services from one country entering in another. The key benefit for UK being member of European Free Trade Area is that would be able to sign trade deals with other countries – namely the Commonwealth.
The pain points of this solution is that a Free Trade Area is a complex negotiation and can take several years to sign. Additionally no existing Free Trade Agreement (Canada and Switzerland) come close to the ambitions of UK in relation to the Financial
Services, namely access to the Financial Services ‘Single Market’ (i.e. passporting). Finally, this solution would raise a border between Northern Ireland and Republic of Ireland, which is a blocking issue for the European Union.
European Customs Union was created one year after the European Economic Community was born. United Kingdom was not a founding member of the European Customs Union. The main reason is that joining a Customs Union would deprive the UK of the freedom to negotiate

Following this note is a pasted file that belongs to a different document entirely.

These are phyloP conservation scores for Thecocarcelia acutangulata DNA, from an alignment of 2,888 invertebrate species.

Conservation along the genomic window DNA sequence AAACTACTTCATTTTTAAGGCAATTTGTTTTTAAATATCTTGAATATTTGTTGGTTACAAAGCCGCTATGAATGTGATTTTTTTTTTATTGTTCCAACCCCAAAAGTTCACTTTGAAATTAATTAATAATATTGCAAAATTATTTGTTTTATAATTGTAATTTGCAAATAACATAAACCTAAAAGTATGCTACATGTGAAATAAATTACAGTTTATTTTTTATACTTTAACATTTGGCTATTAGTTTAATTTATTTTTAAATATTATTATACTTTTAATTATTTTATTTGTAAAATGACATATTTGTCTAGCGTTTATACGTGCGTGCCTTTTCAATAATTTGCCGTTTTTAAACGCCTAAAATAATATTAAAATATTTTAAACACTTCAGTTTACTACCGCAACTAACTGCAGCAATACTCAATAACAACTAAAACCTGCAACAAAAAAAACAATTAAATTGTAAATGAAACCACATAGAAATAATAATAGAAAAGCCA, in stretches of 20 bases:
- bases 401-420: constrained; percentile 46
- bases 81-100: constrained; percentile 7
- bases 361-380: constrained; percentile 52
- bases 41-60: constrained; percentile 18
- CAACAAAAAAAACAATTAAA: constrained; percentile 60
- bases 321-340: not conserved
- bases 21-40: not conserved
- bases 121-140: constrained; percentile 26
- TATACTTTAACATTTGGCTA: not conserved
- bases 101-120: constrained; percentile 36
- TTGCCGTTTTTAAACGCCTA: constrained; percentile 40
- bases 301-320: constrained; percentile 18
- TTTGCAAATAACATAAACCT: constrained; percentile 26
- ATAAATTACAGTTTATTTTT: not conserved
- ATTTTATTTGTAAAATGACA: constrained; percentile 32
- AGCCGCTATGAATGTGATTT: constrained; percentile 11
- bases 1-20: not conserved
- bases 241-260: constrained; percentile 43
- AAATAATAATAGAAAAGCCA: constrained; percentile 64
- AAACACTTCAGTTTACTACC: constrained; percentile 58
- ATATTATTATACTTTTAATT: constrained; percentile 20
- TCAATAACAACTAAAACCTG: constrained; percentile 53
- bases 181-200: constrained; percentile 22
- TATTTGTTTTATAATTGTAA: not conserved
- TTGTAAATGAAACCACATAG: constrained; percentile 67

an external tariff with the Commonwealth.
Customs Union has also the objective to stimulate the economic exchange between countries. This is achieved by creating a homogeneous economic area vis-à-vis the outside world. Customs Union achieves its objectives with the following three key principles:
- abolition of customs tariffs and taxes between Member States;
- abolition of quantitative restrictions between Member States;
- establishment of a common customs tariff vis-à-vis third countries.
The key benefit of this solution is that no border would be needed between the Northern Ireland and the Republic of Ireland. The pain points of this solution is that UK would not gain control over the negotiation of free trade agreements with the external
world – European Union is the sole responsible to negotiate with countries outside of the European Customs Union. Another key issue for the UK is that the European Customs Union does not cover the Services sector, which mean that UK would lose access to the
Financial Services ‘Single Market’.
European Union has the following definition for the ‘Single Market’:
"The Single Market refers to the EU as one territory without any internal borders or other regulatory obstacles to the free movement of goods and services. A functioning Single Market stimulates competition and trade, improves efficiency, raises quality,